Wet Leg, the Indie-Rock Duo, Blew Up Fast. They Know It’s Weird. – The New York Times


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The group’s droll single “Chaise Longue” racked up playlist spots and star endorsements. Its debut album has more springy bass lines, jabbing guitars and sharp, observational lyrics.
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“Hi, we’re Wet Leg. I guess you guys know that, because you bought tickets,” Rhian Teasdale said to the sold-out crowd at Mercury Lounge, a small club on the lip of New York’s Lower East Side, one evening in December. Teasdale, who mostly sings lead vocals and plays rhythm guitar, looked over her right shoulder at Hester Chambers, who mostly sings backup and plays lead guitar. The two chuckled as they shared their latest moment of astonishment. “It’s so weird,” Teasdale said to the audience.
In the last year, lots of things have been weird for Wet Leg, a band from Isle of Wight, England, that has ascended as quickly and unexpectedly as any in recent pop history. It was weird when a well-known London manager signed them in May 2020, even though they hadn’t released any music, and it was weird when Domino Records, home to alternative rock stars including Cat Power and Arctic Monkeys, made a deal with them six months later, despite having heard only four songs on a private SoundCloud.
The duo’s droll and instantly catchy first song, “Chaise Longue,” arrived in June 2021, and weird things happened: Streaming services added it to prominent playlists, Elton John played it on his Apple Music radio show and Dave Grohl raved about it in an interview, saying, “There are nights when we just play that song on repeat.”
“Chaise Longue” has the feel of an epochal one-off, something unrepeatable, like “Louie Louie” or “Because I Got High.” But on their self-titled album due April 8, Teasdale, 29, and Chambers, 28, deliver more smart, frisky neo-new wave songs about the challenges of being a middle-class woman in her late 20s. The lyrics are full of modern references, including wokeness, Instagram, dating apps, sexting and late-night scrolling. Work is boring, boyfriends are fickle and deserve to be mocked, as they are in “Wet Dream” and “Loving You.” Though the lyrics sometimes linger over a feeling of being adrift (“I’m almost 28, still getting off my stupid face,” Teasdale sings in “I Don’t Wanna Go Out”), the Wet Leg album is a thrashing good time.
“We didn’t aspire to get signed. We thought it would not be in the cards,” Chambers said a few days after their New York debut, sitting in the lobby of the band’s Brooklyn hotel. “We just wanted to play some silly songs.”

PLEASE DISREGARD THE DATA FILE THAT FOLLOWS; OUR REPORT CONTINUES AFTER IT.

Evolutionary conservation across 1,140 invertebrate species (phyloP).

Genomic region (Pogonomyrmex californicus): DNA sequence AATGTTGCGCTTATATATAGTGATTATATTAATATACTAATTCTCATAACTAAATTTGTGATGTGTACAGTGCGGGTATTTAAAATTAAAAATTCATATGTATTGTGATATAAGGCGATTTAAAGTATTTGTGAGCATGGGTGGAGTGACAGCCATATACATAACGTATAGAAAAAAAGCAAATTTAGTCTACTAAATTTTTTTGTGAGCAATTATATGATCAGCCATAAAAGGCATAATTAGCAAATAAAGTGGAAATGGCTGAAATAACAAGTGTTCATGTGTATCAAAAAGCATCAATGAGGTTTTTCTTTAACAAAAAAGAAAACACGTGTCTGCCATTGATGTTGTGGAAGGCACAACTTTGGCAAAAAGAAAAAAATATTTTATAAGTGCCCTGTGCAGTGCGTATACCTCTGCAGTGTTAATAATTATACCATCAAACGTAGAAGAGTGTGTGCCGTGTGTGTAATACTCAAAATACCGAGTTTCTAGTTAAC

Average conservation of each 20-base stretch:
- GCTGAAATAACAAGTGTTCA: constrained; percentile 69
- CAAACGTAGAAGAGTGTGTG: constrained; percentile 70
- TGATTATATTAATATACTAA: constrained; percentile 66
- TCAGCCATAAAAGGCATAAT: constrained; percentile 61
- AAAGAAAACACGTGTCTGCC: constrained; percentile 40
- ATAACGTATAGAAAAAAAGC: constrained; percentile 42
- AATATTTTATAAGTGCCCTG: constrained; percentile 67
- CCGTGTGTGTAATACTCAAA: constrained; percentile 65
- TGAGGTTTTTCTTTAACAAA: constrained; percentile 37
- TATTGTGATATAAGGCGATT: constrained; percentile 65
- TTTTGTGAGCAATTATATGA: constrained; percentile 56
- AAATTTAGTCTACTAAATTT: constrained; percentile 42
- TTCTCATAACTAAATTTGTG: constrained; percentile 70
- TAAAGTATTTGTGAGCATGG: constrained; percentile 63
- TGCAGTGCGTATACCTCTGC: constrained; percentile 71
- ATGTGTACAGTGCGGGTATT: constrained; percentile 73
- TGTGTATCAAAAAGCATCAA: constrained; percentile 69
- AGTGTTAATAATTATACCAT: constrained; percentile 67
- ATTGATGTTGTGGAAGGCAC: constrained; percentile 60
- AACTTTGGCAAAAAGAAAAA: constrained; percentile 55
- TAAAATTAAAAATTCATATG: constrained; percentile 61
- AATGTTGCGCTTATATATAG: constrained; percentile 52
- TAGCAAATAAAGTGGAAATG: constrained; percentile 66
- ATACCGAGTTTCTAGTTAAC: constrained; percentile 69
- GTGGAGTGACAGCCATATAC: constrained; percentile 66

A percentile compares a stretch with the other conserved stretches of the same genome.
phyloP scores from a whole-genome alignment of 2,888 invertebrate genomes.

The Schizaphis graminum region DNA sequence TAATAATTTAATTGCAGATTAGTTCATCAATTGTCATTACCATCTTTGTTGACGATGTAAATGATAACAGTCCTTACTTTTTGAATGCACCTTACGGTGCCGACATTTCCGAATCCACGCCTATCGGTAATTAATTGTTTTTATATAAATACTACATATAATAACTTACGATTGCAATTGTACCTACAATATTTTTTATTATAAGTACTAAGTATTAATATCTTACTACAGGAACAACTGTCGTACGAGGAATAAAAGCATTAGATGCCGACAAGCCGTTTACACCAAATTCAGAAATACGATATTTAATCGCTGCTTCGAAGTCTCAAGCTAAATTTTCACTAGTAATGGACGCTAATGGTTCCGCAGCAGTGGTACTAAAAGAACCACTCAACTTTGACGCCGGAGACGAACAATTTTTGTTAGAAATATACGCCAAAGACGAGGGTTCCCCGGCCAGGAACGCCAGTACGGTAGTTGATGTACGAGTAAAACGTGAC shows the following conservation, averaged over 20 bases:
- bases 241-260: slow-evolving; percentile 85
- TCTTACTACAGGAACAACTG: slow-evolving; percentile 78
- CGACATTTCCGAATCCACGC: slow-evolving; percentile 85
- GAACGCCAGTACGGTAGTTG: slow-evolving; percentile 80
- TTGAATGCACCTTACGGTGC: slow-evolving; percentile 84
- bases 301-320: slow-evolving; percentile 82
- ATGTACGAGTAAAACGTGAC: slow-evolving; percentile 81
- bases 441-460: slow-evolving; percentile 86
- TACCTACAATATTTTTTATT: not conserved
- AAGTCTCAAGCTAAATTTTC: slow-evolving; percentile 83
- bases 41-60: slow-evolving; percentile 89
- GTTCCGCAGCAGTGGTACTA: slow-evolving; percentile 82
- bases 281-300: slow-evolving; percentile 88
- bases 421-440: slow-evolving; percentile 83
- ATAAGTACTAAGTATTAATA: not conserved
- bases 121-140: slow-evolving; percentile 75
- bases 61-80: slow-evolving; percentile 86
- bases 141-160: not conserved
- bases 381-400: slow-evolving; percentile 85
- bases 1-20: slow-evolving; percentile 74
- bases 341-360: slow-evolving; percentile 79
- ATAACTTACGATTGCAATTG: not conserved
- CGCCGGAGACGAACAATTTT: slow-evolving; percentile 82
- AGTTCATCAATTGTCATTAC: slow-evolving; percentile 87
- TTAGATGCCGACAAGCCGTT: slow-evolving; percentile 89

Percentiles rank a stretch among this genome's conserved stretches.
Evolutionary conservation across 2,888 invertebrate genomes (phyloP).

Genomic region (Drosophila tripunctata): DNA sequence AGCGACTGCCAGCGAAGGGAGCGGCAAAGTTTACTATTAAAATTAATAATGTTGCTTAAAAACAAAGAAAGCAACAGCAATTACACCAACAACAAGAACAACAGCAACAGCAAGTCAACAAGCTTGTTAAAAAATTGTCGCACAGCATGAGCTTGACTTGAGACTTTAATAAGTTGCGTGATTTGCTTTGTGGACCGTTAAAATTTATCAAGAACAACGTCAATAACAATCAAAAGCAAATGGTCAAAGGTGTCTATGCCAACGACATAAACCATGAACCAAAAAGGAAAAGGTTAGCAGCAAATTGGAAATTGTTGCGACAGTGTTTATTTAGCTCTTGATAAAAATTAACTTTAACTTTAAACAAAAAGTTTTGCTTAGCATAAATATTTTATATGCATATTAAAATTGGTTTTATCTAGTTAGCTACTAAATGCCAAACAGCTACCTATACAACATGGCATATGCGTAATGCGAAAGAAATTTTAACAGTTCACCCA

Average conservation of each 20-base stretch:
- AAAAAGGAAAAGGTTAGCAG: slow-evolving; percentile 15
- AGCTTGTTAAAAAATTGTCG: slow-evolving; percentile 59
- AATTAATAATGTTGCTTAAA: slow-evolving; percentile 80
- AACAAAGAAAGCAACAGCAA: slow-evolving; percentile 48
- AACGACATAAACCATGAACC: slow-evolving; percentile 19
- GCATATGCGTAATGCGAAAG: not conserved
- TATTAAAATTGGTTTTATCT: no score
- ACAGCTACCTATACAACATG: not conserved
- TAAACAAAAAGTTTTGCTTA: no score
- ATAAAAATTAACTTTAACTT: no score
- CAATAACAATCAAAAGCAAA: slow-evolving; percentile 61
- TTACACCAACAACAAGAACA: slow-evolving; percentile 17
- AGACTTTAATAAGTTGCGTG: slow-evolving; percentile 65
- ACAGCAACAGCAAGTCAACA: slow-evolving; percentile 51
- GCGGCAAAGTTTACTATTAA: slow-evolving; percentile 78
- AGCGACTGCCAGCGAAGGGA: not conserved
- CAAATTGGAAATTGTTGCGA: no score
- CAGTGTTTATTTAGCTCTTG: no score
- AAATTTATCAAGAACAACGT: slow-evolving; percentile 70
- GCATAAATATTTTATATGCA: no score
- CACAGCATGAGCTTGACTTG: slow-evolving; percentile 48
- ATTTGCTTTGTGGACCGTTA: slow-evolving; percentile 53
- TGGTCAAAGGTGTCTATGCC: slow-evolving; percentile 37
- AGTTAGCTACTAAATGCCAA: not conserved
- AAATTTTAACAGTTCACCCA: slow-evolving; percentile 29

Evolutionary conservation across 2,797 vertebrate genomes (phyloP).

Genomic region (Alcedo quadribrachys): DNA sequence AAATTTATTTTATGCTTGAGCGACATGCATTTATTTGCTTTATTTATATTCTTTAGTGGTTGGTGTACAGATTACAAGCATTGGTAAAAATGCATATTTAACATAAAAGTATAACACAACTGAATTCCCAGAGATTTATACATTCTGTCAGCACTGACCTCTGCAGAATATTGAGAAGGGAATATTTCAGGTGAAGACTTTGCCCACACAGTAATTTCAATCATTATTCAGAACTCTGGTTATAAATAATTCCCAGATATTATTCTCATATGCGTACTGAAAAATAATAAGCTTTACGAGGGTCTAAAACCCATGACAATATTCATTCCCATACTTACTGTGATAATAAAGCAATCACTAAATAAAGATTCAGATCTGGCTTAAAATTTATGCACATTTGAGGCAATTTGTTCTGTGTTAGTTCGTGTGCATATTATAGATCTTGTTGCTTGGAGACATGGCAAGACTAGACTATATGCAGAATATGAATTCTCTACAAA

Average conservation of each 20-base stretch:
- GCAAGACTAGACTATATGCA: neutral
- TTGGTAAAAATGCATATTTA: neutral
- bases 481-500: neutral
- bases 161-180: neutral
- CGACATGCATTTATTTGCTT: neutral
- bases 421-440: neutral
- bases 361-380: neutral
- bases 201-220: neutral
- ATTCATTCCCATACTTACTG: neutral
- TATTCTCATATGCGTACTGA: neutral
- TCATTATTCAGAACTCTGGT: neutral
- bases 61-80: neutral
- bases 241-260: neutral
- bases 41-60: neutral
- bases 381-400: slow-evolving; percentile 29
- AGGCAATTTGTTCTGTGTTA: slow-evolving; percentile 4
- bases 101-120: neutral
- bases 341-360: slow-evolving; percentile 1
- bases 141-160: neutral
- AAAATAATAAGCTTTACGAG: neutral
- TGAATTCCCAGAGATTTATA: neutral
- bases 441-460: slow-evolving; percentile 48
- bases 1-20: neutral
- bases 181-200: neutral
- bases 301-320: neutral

Their pessimism about success was understandable. First of all, they lived on the Isle of Wight, which can be reached most easily by boat, and, with a population of about 141,000, is hardly known as a launching pad of global talent. The bucolic island is distinguished by its chalky white cliffs and Victorian cottages, and being there is “like going back in time,” said Martin Hall, Wet Leg’s manager. “It’s very English.”
In addition, Teasdale and Chambers, who met as music students at the Isle of Wight College, had been performing separately for years, with little traction. Teasdale recorded under the name Rhain from 2016 to 2018, and sang askew, fanciful songs that call to mind Björk or Perfume Genius. Chambers fronted Hester and Red Squirrel, specializing in soft-focus songs about star-crossed lovers, like Nick Drake but with lots of water imagery. “I’ve played to literally no one before. That was fun,” Chambers said dryly of her history onstage.
At one show, Teasdale had a near meltdown. She’d driven four hours for a solo gig, and everyone in the festival tent where she played was eating. After two songs, “I started crying hysterically,” she said. “I’d been playing music for five years, just because it becomes so intertwined in your identity.” She decided to ask Chambers to back her up onstage, so she’d feel less lonely.
Chambers, similarly, was crying and having panic attacks before her shows, and had begun apprenticing in her parents’ jewelry business. “I felt like, OK, maybe making music isn’t in my stars,” she said. “And I was pretty gutted.”
Once Teasdale and Chambers discovered they had similar stories, they resolved to start a new band that felt fun, with no goal beyond maybe, if they were lucky, playing at a local festival or two. They chose the name Wet Leg, Teasdale has explained, because it’s “such a dumb name,” and serves as a reminder not to take themselves seriously.